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'Cosmic lighthouses' emanated the earliest starlight in the universe

Scientists have captured the first complete spectra of some of the earliest starlight illuminating the universe, emanating from “cosmic lighthouses.”

This remarkable achievement, using the James Webb Space Telescope (JWST), offers unprecedented clarity on the characteristics of very low-mass, newly formed galaxies that emerged less than a billion years following the Big Bang.

The research was conducted by an international team of researchers, including astrophysicists from Penn State.

A time of transformation

The spectra obtained through the study provide a window into the universe’s reionization period — a pivotal phase marked by the emergence of the first stars and galaxies.

Joel Leja, an assistant professor of astronomy and astrophysics at Penn State and a contributing author to the study, explains the significance of this era. Initially, the universe was a dense fog of hydrogen and helium nuclei.

Over time, as the universe expanded and cooled, these particles began to combine, forming neutral hydrogen.

However, between 500 and 900 million years after the Big Bang, this neutral hydrogen started to ionize once more, leading to the formation of stars and galaxies and dispersing the primordial fog, thus allowing light to travel freely through space for the first time.

Cosmic lighthouses

Leja describes this transformative period as one where “cosmic lighthouses” began emitting high-energy photons, clearing the fog of neutral hydrogen and reionizing the universe.

The study suggests that small, low-mass galaxies were likely responsible for this significant shift, with their young stars emitting the energy needed to heat and ionize the surrounding primordial gas.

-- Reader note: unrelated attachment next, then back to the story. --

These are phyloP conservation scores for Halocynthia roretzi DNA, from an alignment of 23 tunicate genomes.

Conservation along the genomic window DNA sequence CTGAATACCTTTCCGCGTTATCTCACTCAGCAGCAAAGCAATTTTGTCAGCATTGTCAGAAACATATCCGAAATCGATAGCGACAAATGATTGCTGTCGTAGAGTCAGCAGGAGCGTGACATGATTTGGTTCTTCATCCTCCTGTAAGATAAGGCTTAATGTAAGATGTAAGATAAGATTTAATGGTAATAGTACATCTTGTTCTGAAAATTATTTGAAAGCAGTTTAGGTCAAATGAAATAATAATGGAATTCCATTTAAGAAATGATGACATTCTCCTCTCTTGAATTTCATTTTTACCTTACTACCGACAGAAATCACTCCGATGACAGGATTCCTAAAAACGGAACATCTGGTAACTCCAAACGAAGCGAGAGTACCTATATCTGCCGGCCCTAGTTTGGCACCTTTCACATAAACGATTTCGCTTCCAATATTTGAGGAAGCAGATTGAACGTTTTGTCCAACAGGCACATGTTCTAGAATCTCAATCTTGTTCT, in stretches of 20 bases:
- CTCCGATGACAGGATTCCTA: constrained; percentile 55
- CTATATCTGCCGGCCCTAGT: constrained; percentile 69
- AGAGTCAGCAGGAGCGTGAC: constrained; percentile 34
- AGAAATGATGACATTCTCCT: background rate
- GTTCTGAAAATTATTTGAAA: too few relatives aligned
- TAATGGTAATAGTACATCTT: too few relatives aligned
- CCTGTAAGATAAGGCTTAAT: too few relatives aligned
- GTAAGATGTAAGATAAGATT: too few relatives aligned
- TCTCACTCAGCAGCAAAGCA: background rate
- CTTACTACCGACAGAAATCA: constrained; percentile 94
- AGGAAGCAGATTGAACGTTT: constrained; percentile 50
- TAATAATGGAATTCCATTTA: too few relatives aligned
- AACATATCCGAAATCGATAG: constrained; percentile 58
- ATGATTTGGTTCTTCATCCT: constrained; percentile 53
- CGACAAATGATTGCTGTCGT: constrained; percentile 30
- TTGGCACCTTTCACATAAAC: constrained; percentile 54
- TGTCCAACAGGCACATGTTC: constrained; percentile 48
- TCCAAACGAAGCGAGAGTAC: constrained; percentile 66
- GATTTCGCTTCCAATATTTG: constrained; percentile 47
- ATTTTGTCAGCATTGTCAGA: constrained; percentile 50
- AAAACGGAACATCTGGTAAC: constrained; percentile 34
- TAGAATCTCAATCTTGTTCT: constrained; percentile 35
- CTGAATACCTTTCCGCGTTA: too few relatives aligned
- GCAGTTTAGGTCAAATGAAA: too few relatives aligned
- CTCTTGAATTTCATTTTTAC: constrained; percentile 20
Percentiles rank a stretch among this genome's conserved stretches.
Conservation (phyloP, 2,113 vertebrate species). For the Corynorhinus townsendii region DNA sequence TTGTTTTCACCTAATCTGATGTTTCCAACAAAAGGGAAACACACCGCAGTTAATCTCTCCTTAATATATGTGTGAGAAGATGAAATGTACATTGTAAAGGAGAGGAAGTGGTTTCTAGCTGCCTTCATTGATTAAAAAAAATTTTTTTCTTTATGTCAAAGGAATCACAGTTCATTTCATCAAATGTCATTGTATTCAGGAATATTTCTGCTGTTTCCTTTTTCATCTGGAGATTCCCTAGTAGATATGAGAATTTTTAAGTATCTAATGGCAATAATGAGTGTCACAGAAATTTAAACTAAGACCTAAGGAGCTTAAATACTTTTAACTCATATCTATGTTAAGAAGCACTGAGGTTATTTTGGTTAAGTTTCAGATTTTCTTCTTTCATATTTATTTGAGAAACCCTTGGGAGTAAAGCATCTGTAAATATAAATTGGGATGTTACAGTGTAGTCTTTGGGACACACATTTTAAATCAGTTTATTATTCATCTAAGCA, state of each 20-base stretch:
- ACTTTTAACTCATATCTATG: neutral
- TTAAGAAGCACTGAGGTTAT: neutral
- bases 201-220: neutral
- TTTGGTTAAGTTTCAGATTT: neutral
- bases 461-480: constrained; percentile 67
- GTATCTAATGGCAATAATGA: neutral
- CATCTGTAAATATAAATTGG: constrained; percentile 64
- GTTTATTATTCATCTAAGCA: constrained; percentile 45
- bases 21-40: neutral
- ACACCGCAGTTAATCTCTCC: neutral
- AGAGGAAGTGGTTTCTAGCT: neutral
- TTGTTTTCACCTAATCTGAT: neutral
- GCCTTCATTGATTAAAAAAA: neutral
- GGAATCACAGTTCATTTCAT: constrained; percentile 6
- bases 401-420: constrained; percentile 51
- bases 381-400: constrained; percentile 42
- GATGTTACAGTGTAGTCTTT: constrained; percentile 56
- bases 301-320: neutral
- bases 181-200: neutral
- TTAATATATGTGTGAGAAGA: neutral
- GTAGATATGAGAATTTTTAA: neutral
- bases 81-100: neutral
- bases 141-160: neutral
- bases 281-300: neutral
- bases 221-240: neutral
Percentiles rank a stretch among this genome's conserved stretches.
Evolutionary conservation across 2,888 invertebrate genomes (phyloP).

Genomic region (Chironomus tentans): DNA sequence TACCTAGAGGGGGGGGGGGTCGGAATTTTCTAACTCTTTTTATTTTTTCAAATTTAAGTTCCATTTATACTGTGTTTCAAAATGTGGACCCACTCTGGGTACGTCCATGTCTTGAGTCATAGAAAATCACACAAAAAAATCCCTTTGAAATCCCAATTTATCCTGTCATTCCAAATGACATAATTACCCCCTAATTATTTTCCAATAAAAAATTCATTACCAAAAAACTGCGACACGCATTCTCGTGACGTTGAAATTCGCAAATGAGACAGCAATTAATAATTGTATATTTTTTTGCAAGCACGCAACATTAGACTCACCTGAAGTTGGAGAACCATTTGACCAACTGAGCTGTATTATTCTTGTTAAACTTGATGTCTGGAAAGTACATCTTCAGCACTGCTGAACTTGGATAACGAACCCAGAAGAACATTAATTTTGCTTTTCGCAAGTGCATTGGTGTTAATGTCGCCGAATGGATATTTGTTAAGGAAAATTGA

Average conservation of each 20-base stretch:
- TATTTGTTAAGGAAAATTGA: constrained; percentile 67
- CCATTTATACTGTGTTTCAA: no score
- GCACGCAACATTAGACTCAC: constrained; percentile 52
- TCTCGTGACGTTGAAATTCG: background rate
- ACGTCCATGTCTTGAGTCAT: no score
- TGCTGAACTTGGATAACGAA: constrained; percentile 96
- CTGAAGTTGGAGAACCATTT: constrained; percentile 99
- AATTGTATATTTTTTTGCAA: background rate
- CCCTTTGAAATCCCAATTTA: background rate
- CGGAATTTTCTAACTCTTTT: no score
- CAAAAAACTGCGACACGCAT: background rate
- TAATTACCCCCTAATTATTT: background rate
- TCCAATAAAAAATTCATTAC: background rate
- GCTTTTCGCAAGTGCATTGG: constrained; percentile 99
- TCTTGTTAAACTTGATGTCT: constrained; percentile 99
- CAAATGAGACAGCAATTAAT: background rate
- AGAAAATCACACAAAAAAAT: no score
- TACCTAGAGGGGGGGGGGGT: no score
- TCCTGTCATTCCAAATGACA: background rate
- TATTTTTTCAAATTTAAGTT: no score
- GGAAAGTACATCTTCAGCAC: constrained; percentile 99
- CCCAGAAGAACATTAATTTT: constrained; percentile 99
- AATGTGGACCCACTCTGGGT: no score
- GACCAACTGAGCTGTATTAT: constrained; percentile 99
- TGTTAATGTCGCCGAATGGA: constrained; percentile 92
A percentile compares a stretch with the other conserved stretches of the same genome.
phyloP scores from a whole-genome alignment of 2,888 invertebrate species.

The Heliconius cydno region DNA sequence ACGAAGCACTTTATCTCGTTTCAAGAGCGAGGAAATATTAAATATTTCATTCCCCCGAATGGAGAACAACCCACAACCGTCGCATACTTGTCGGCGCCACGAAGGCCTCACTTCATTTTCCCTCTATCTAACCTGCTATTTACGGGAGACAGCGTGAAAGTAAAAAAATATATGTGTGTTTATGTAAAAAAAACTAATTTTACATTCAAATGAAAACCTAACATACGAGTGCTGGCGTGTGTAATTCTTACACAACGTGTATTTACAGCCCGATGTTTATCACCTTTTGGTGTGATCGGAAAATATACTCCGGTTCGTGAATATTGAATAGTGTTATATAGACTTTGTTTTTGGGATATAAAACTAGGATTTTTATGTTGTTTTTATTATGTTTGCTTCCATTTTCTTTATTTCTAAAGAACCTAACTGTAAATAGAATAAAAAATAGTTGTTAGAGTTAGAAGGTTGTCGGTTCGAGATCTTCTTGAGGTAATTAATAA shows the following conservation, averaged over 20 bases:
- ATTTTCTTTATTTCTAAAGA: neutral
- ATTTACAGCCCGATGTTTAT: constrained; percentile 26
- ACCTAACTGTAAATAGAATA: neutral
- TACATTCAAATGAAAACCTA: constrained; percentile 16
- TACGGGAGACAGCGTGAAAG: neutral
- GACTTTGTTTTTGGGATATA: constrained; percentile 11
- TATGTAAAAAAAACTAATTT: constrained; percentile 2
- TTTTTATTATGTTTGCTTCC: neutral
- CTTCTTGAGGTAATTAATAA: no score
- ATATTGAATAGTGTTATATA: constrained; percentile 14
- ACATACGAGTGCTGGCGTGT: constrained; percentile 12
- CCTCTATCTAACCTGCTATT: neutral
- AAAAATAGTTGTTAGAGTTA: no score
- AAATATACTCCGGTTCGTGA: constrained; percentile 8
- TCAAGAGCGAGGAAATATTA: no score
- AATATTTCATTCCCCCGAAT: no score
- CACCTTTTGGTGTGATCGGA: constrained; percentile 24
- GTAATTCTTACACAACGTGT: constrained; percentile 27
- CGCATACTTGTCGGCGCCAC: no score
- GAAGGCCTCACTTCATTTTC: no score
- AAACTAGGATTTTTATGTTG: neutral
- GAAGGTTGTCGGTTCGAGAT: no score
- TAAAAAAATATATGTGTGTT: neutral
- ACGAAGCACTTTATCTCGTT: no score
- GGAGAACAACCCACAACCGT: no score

Observing galaxies in the early universe

The research further benefits from the JWST’s sensitivity and the gravitational lensing effect of the Abell 2744 cluster, which magnifies the light from distant galaxies.

This unique combination has made it possible to observe small galaxies from the universe’s infancy, revealing that they outnumber larger galaxies by a significant margin during the reionization epoch.

The surprising role of diminutive galaxies

Hakim Atek, an astrophysicist at Sorbonne University and the lead author of the study, emphasizes the surprising finding that these diminutive galaxies produced ionizing photons at a rate four times higher than previously assumed for distant galaxies. This suggests that their contribution to the universe’s reionization was far more significant than anticipated.

The Penn State team, leading the modeling for the UNCOVER survey, analyzed the light from these distant galaxies to understand their properties, masses, and distances. This analysis informed subsequent JWST observations that confirmed the pivotal role of low-mass galaxies in cosmic reionization.

Sources of reionization

Previously, the scientific community had considered several potential sources for this reionization, including supermassive black holes and larger galaxies. However, the new findings provide clear evidence that low-mass galaxies were central to this process.

Looking forward, the researchers aim to expand their study to ensure that their observations are representative of the broader universe. Their work not only sheds light on the early stages of star formation and galaxy emergence from primordial gas but also on the evolution of the cosmos into the complex universe we observe today.

The study is published in the journal Nature.


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